While recreational cannabis is being touted as a potentially multi-billion-dollar industry, its cost to the environment is proving to be anything but green. Canada's licensed producers are constantly on the lookout for ways to save on production costs, and substantial energy needs are a major obstacle.
However, with some of the country's licensed producers building massive cannabis production facilities with indoor growing spaces measured in the millions of square meters, there is a renewed focus on making cannabis production affordable and sustainable.
In the United States, state-level cannabis producers have been dealing with the same energy problems as in Canada. According to a legal brief prepared by the National Conference of State Legislatures, a bipartisan, non-governmental organization to support state lawmakers, the electricity consumption of indoor growing operations is “staggering when compared to business and residential use. In 2015, the average electricity consumption of a 5,000-square-foot indoor facility in Boulder County [Colorado] was 41,808 kilowatt-hours per month, while an average household in the county used about 630 kilowatt-hours.”
Dan Sutton, CEO of Tantalus Labs is among an emerging group of business leaders looking to incorporate cleaner technology into Canadian cannabis production to reduce energy costs and apply modern farming techniques to growing cannabis. His Vancouver, British Columbia-based company predominantly uses sunlight in greenhouses to cultivate the product.
“It's really been core to our whole philosophy, since its inception,” Sutton said. “Since we started conceptualizing cannabis in a greenhouse, it was really this intersection between creating a quality plant output, a quality environment for the plant to thrive, and a drastic reduction in energy usage.”.
The technology needed to grow potent cannabis indoors is constantly evolving, but many companies still favor enclosed, artificial-light-driven systems.
“Those lights take a lot of energy probably about as much energy per square foot as an operating theater,” Sutton said, noting that humidification, heating, and cooling require significant energy, especially in Canada.
“All of this electricity, it's not incremental in a linear way. You're having to add way more electricity in the cooling, and way more electricity in the humidification stuff, so it's sort of borrowing from Peter to pay Paul,” Sutton said.
The energy requirements are increasingly becoming an issue for regions where cannabis is sold for adult use. Denver has committed to a large reduction in greenhouse gas production and the city's Department of Public Health and Environment released a guide of best cannabis management practices that devoted nearly a third of the report to energy efficiency. The report notes that electricity use from cannabis cultivation and infused products manufacturing grew by 36 percent annually between 2012 and 2016. While Denver doesn't have specific legislation to deal with cannabis' energy demands, Boulder County “requires commercial marijuana growers to either offset electricity use with renewable energy or pay a $2.16 charge per kilowatt-hour” into an offset fund established by the county. Proceeds help fund initiatives to educate cannabis growers on reducing their energy consumption.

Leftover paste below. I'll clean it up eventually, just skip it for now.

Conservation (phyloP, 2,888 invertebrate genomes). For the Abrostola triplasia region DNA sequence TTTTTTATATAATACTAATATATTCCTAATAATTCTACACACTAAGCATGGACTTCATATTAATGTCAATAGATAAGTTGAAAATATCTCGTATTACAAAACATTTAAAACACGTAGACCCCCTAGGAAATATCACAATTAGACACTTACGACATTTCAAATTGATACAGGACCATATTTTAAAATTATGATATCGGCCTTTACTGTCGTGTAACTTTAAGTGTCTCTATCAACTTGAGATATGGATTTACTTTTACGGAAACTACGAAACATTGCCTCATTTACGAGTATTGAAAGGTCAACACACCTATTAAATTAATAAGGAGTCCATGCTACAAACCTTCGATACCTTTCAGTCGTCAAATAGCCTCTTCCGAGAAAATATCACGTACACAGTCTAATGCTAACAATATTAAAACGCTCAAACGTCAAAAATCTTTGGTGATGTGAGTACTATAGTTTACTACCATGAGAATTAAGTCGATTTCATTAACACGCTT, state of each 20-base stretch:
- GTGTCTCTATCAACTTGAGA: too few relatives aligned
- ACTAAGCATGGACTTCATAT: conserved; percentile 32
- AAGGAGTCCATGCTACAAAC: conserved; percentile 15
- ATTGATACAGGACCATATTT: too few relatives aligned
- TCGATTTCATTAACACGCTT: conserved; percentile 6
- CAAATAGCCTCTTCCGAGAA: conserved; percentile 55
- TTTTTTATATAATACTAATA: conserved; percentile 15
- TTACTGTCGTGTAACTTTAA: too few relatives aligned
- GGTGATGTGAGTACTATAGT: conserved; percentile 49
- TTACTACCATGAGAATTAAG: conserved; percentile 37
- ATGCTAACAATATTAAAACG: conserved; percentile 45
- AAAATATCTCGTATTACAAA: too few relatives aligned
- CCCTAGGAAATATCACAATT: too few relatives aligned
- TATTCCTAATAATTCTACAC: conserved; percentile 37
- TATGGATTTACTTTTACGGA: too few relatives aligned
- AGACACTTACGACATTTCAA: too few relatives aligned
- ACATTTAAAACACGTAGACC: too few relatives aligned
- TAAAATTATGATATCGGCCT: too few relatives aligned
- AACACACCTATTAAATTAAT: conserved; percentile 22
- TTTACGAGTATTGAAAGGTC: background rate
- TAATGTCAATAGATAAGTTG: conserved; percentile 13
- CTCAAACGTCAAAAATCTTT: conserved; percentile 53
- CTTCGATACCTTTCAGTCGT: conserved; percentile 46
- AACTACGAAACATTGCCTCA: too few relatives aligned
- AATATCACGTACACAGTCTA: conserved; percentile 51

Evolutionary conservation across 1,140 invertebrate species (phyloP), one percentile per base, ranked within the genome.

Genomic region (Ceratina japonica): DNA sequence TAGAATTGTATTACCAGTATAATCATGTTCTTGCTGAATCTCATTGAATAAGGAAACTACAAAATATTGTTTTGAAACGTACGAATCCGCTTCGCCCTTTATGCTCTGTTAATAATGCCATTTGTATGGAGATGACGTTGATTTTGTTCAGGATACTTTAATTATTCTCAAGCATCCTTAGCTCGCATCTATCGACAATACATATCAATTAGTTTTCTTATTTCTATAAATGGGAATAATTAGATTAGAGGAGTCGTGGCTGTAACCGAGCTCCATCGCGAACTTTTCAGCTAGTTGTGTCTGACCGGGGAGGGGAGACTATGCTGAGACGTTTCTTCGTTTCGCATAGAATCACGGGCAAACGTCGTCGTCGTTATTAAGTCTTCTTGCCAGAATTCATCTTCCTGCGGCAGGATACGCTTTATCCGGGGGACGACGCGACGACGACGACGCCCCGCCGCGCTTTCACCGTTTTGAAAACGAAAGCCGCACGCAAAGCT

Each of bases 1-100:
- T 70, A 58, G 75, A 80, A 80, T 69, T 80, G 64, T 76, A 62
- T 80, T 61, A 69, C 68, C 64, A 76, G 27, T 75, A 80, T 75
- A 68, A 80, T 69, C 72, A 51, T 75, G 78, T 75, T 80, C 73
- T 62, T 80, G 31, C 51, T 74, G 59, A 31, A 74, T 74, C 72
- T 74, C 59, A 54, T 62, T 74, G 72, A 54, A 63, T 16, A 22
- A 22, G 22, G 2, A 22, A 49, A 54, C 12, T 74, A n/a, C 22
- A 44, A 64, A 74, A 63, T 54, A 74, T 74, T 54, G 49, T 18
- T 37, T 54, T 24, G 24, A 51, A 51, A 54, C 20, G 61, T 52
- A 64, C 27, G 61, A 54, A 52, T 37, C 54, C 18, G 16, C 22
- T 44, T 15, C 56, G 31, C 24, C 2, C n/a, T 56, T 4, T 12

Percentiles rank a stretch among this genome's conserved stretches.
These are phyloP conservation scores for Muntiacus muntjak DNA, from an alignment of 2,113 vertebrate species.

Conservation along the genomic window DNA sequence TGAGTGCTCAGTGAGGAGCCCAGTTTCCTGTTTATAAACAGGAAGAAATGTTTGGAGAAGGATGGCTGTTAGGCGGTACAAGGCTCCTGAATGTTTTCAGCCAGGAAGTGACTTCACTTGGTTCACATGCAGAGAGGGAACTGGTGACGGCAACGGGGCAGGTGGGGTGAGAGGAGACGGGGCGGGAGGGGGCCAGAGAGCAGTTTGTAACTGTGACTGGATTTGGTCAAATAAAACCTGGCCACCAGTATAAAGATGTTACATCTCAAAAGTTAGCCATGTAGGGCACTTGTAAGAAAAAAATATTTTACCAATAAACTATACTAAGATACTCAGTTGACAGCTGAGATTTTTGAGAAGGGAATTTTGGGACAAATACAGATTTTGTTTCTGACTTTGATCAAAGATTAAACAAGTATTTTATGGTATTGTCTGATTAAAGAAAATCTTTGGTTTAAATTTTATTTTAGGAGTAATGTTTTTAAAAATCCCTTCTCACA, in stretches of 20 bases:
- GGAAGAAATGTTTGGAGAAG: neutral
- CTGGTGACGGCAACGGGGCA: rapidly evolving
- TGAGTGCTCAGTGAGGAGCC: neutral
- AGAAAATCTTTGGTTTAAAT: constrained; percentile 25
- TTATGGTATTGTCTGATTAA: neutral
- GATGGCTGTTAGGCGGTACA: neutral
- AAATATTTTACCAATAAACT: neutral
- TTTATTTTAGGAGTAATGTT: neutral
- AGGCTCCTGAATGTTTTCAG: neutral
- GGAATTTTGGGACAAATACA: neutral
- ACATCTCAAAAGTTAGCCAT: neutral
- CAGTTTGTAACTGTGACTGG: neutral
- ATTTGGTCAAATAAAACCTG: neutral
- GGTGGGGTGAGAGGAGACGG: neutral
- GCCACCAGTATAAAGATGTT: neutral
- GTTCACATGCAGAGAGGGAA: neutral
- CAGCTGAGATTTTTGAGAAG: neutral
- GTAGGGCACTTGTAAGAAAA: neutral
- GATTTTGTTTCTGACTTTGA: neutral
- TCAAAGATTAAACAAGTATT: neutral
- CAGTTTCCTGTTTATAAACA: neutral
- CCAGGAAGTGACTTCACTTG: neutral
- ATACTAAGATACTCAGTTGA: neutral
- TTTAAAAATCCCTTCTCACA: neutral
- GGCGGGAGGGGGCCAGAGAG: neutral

In Canada, producers such as Sutton believe the most sustainable balance is in large industrial greenhouses.
“When I grow a kilo of cannabis in California, it contributes to 46,000 kilograms of carbon emissions, so this isn't just a bit energy, it's one of the most energy-intensive productions industries on earth,” Sutton said. “It competes with ... mining, which is crazy.”
Cannabis Greenhouses Might be 'Greener'
Greenhouse growing can reduce energy demand compared with exclusively indoor operations, but not just because of the lighting. The infrastructure required to deal with the intense heat generated by the indoor light bulbs is also an added expense.
“You don't need to cool in the same way [in a sunlit greenhouse]. You can use natural airflow and fans to distribute air and even if you're using supplemental lighting, which is totally necessary in this part of the world, 90 to 95 percent of the light that hits that cannabis plant is coming from the sun.
“These plants go nuts in the sunlight. They grow more robustly, they're less prone to disease, in their last days of flowering they create trichomes — this kind of sap that's really laden with cannabinoids — and terpenes, which are the things that consumers of cannabis want to buy.”
This article is republished from Daily Hive under a content syndication agreement. Read the original article here.